Beach litter is now at the highest level since records began;  nearly 2,000 items of rubbish per kilometre!  A rise of 135% since 1994. It kills wildlife, looks disgusting, is a hazard to health and costs millions to clear up.

Turtles mistake plastic bags for jellyfish and if they eat a bag, it can block their stomachs leading them to starve to death - how horrible is that?  Seabirds think plastic litter is food which they then eat and die.  Plastic never biodegrades (rots). It just breaks down into small pieces and lurks on beaches, in the stomachs of marine life, etc.

Where does all this come from?  Guess?  Yes, you're right.  It comes from us, the public and also from shipping, fishing activities, sewage pipes and it can all be prevented.

Plastics make up the majority of debris found on beaches, and has been found to make up half of all the debris on remote desert islands.  Easy to see how when our throw-away lifestyle is examined.  No bins?  Chuck it on the ground, in someone's garden, anywhere but where it should go. A recent study by UNEP or the United Nations Environment Programme, reckoned that there were 46,000 pieces of plastic litter per square mile!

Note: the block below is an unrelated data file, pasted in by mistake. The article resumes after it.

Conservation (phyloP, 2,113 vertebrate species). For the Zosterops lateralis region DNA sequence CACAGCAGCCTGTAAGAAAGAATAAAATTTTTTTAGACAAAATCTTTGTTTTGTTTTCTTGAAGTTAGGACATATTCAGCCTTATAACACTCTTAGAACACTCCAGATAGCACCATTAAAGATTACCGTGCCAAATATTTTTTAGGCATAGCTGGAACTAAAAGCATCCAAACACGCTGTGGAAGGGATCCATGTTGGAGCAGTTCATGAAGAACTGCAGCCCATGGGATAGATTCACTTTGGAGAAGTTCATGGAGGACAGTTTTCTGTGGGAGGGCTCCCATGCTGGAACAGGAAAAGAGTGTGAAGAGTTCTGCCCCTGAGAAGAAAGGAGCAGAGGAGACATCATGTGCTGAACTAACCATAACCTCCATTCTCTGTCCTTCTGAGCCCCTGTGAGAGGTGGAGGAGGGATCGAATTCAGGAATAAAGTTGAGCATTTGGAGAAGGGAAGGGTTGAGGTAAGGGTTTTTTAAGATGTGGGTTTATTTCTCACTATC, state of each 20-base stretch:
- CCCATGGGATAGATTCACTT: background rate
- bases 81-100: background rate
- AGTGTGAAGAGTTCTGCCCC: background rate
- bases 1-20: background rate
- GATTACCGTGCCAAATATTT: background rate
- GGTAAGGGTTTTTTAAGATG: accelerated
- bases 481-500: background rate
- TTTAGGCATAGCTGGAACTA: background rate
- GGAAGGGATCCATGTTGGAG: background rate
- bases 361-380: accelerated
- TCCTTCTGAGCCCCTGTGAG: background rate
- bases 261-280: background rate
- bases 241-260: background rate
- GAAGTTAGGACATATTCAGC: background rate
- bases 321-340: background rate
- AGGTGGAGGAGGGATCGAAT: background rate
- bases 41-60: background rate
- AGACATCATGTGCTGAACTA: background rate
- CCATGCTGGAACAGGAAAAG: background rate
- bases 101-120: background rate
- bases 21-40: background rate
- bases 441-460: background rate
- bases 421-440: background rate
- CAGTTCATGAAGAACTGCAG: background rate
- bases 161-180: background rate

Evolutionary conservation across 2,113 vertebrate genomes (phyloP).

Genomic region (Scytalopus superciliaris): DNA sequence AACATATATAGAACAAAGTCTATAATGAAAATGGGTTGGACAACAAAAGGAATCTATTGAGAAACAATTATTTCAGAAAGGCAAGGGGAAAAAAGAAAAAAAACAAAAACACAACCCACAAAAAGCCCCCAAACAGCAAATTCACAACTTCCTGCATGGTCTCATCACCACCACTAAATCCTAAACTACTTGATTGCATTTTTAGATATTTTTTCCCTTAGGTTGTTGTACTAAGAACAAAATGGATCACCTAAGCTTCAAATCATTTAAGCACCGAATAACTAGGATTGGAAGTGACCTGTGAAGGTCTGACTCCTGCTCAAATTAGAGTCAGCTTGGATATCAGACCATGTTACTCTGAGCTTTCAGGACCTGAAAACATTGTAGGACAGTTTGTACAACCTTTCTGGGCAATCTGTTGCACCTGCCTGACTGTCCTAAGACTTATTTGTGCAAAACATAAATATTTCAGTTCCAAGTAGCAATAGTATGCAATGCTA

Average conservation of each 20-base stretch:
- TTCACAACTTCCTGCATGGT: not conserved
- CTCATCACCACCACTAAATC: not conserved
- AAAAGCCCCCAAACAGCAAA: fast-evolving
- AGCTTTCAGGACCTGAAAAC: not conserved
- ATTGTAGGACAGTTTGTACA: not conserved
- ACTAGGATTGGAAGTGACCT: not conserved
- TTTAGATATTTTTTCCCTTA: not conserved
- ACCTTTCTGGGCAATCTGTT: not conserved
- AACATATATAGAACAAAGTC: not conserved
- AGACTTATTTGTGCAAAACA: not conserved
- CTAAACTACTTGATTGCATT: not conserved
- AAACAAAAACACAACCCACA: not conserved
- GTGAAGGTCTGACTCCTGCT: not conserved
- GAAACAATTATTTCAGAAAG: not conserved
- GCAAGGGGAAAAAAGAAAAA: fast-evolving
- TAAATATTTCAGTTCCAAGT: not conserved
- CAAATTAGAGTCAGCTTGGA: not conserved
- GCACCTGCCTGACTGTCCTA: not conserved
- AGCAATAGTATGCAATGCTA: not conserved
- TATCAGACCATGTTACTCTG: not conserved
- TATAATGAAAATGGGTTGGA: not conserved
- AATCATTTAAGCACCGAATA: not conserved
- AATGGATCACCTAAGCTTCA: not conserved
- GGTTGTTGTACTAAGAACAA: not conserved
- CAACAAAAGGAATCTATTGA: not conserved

Because plastics are extremely cheap, durable (hard wearing), lightweight, and versatile - they have replaced many traditional materials (metal, glass and wood). This also means that they are the most pervasive, persistent and hazardous form of litter in the marine environment.

Remember the devastating tsunami in Japan? Floating debris can also be transported substantial distances by wind and currents like the empty fishing boat that turned up in the US all the way from Japan. Litter can travel thousands of miles around the world’s oceans. In 1992 twenty containers full of plastic ducks and other toys were lost overboard from a ship travelling from China to Seattle. By 1994 some of the toys had been tracked to Alaska, others reached Iceland in 2000. The toys have now been sighted in the Arctic, Pacific and Atlantic Oceans.

Some of the Tsunami refuse that arrived in the US